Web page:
artists & participants
For the exhibition Blackberrying we have invited eight artists, all of whom raise questions in their work concerning the sense of vision, especially as it applies to looking at art. What do we expect, as observers, in our encounter with an artistic work? When is something recognisable? What is visual desire? The artists also explore such concepts as surface and substance, intimacy and distance, and abstraction and representation.
The Russian theorist Lev Manovich has written that our desire to continually see more and get closer to things ends up by destroying the internal relationships between objects. In the end the material order becomes completely undermined, with the result that such concepts as distance and space become meaningless.
In accord with Manovich, the French writer George Bataille has described this need to visually zoom in on things as leading in the final analysis to a kind of momentary blindness. However, in contrast to Manovich’s pessimistic view, in which blindness becomes darkness, Bataille takes a more positive approach to this dazzling sight. According to Bataille, this condition opens the door to a new kind of insight – namely an encounter with the world of reality.
The desire to zoom in and point the way to another form of "vision" is highly relevant to the work of American artist Eileen Quinlan. In her photographs, she gets right up close to objects and materials, so that the works become abstract images, shorn of the narrative qualities which often characterise photography. Concepts such as colour, form, time and atmosphere are cut back to the bare bones, while at the same time she challenges the idea of the transparency of photography and our traditional approach to photographic works.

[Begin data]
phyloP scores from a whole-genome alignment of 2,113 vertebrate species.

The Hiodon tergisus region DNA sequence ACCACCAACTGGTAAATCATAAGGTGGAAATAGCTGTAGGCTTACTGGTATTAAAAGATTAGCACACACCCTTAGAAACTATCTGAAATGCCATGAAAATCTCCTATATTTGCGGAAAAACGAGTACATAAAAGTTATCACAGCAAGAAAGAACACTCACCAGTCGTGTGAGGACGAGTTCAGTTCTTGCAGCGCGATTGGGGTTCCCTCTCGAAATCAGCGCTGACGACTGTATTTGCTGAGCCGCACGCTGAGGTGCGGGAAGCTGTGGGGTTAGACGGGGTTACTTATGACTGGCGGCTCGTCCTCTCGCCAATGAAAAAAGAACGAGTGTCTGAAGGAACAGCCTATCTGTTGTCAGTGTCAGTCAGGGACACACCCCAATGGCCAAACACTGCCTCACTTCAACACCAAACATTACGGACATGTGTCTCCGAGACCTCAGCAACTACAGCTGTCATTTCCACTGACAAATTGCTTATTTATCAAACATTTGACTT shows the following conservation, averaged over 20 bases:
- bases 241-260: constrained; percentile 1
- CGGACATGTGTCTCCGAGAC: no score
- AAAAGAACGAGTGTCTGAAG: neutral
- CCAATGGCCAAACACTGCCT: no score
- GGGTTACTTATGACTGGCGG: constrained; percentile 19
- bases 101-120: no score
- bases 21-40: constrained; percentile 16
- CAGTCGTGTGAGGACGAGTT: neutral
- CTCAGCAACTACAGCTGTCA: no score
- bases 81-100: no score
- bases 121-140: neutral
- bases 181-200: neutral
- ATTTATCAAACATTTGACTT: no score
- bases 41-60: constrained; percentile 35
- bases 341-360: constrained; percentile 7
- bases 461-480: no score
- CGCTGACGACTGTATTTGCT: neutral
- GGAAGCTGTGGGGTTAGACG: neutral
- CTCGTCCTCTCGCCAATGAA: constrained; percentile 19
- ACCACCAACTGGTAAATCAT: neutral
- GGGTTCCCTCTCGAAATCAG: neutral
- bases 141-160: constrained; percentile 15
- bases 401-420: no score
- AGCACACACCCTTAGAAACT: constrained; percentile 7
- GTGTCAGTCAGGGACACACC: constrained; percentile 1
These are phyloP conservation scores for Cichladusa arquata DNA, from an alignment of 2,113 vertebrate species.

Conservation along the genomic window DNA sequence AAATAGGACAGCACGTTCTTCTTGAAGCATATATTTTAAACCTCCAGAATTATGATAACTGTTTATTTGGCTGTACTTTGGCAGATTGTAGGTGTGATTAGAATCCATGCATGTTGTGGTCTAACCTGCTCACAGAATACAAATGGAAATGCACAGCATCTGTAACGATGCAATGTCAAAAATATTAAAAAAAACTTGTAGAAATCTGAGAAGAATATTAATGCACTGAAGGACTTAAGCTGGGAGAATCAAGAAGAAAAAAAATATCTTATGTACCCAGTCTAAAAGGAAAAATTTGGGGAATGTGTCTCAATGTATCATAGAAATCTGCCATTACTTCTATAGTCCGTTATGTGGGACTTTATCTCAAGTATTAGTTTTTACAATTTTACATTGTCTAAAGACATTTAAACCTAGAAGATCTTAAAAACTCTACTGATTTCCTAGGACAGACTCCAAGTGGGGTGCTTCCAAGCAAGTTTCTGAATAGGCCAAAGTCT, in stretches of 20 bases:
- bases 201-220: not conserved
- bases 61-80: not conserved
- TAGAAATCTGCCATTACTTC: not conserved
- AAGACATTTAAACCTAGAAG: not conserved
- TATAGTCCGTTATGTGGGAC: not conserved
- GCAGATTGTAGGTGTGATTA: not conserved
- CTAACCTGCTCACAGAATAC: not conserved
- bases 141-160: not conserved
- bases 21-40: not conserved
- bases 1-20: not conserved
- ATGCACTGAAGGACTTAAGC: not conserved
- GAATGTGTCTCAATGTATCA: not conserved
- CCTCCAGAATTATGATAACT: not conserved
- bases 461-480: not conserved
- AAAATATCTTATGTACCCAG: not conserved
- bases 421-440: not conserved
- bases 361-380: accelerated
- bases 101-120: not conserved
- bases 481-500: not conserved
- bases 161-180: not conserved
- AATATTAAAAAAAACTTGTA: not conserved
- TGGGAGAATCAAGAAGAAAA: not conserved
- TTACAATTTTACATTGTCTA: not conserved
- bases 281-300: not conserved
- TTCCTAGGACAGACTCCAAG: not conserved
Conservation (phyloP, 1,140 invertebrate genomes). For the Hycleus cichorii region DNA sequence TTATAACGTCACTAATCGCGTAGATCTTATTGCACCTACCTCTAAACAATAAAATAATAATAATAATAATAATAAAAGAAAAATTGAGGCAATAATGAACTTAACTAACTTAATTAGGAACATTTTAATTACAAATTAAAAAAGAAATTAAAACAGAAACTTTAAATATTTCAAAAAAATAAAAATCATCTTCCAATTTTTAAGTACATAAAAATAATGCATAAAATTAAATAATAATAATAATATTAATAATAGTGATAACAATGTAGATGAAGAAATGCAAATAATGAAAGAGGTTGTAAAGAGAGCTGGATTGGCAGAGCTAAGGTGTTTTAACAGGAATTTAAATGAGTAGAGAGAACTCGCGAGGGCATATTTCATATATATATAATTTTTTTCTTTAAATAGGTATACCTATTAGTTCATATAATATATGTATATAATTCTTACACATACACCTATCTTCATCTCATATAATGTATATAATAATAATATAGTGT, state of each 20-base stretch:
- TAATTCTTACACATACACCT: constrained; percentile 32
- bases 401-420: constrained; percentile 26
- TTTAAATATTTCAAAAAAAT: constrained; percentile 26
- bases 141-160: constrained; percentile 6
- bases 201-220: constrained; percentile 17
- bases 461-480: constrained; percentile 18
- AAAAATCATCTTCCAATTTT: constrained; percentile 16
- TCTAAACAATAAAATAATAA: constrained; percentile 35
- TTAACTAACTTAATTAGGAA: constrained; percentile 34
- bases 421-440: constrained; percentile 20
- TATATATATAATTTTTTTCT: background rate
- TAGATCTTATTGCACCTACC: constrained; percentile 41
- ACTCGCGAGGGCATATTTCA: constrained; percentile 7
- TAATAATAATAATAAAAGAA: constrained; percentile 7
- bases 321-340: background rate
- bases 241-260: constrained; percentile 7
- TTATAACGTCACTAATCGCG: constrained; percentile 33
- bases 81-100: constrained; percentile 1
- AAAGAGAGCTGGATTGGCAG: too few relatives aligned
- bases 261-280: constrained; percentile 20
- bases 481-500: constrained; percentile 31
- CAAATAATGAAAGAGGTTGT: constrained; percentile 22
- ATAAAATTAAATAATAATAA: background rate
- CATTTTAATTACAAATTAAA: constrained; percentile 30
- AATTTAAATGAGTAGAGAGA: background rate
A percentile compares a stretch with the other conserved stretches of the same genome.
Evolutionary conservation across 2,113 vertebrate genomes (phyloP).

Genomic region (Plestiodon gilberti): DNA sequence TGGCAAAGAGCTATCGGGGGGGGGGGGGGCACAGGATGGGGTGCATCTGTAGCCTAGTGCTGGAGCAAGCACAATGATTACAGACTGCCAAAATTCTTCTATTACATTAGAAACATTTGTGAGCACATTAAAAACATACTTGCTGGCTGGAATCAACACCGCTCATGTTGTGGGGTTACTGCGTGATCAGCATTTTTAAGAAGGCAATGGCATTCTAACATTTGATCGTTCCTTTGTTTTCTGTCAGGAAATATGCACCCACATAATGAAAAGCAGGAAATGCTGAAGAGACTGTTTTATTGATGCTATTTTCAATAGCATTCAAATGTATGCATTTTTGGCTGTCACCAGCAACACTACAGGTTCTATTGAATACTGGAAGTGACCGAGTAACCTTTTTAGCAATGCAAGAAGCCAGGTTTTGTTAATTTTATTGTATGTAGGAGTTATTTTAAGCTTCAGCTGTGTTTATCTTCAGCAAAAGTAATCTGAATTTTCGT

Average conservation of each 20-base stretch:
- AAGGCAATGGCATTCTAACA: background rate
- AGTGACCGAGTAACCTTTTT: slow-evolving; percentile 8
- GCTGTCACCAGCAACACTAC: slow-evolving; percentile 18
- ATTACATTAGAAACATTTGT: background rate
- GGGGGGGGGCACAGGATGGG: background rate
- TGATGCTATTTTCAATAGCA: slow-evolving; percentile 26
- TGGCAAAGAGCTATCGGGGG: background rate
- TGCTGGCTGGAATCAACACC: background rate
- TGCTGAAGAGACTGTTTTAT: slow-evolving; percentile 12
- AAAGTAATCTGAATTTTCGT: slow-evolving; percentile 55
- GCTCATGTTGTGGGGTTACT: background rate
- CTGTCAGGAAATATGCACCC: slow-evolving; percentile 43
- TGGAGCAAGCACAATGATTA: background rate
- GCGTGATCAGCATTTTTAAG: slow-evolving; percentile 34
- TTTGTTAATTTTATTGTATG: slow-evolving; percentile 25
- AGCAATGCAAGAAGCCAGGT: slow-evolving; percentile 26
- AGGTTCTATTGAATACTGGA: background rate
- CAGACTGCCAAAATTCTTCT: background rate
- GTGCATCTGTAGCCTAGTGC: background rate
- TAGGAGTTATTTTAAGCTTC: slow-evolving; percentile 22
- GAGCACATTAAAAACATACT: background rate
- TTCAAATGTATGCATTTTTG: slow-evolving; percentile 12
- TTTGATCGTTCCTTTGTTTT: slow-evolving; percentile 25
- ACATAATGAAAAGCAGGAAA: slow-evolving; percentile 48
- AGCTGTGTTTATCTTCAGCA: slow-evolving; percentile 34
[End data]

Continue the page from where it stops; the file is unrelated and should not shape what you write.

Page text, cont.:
For the exhibition, British conceptual artist Ryan Gander has chosen to exhibit a poster (didactease poster) and a silver Tiffanys emblem on a chain. A number of mathematical symbols are engraved on the emblem which also appear in the poster. Together, the symbols, according to Gander, denote: There exists only one definition for everything, everywhere at any time. The reading is far from obvious, and if you wish to see the chain, you will have to ask one of the staff of the gallery, who will be wearing the chain during the entire exhibition.
Garth Weiser paints his colourful oil paintings on the basis of specific objects that he has constructed from tape, clay and paper. By adding paint in thick, parallel brushstrokes, he transforms the three-dimensional objects into two-dimensional surfaces. Although the images begin as representative reproductions of actual objects, they gain the appearance of abstract compositions in which depth and volume appear only as vague indications. The paintings play on the observer's expectations of being able to identify and recognise that which is seen.
The title of the exhibition, Blackberrying, is taken from the poem of the same name by Sylvia Plath. In the poem, the blackberries have often been interpreted as a metaphor for art, as the fruit which is finally born from the artist's endeavours. In the context of the exhibition blackberries also refer to the observer's eyes and vision, as well as to the ultimate blindness that arises when we zoom in, and which can open up another world or insight.
The noun, here used as a verb, refers to the active observer as well as the artists, and to the exhibition as a place for exploration, enthusiasm and discovery.
Curated by Sara Hatla Krogsgaard
only in german
kuratiert von Sara Hatla Krogsgaard
mit Amie Dicke, Lasse Ernlund Lorentzen, Garth Weiser, FOS , Sara Vanderbeek, Ryan Gander, Craig Mulholland, Eileen Quinlan, Anthea Hamilton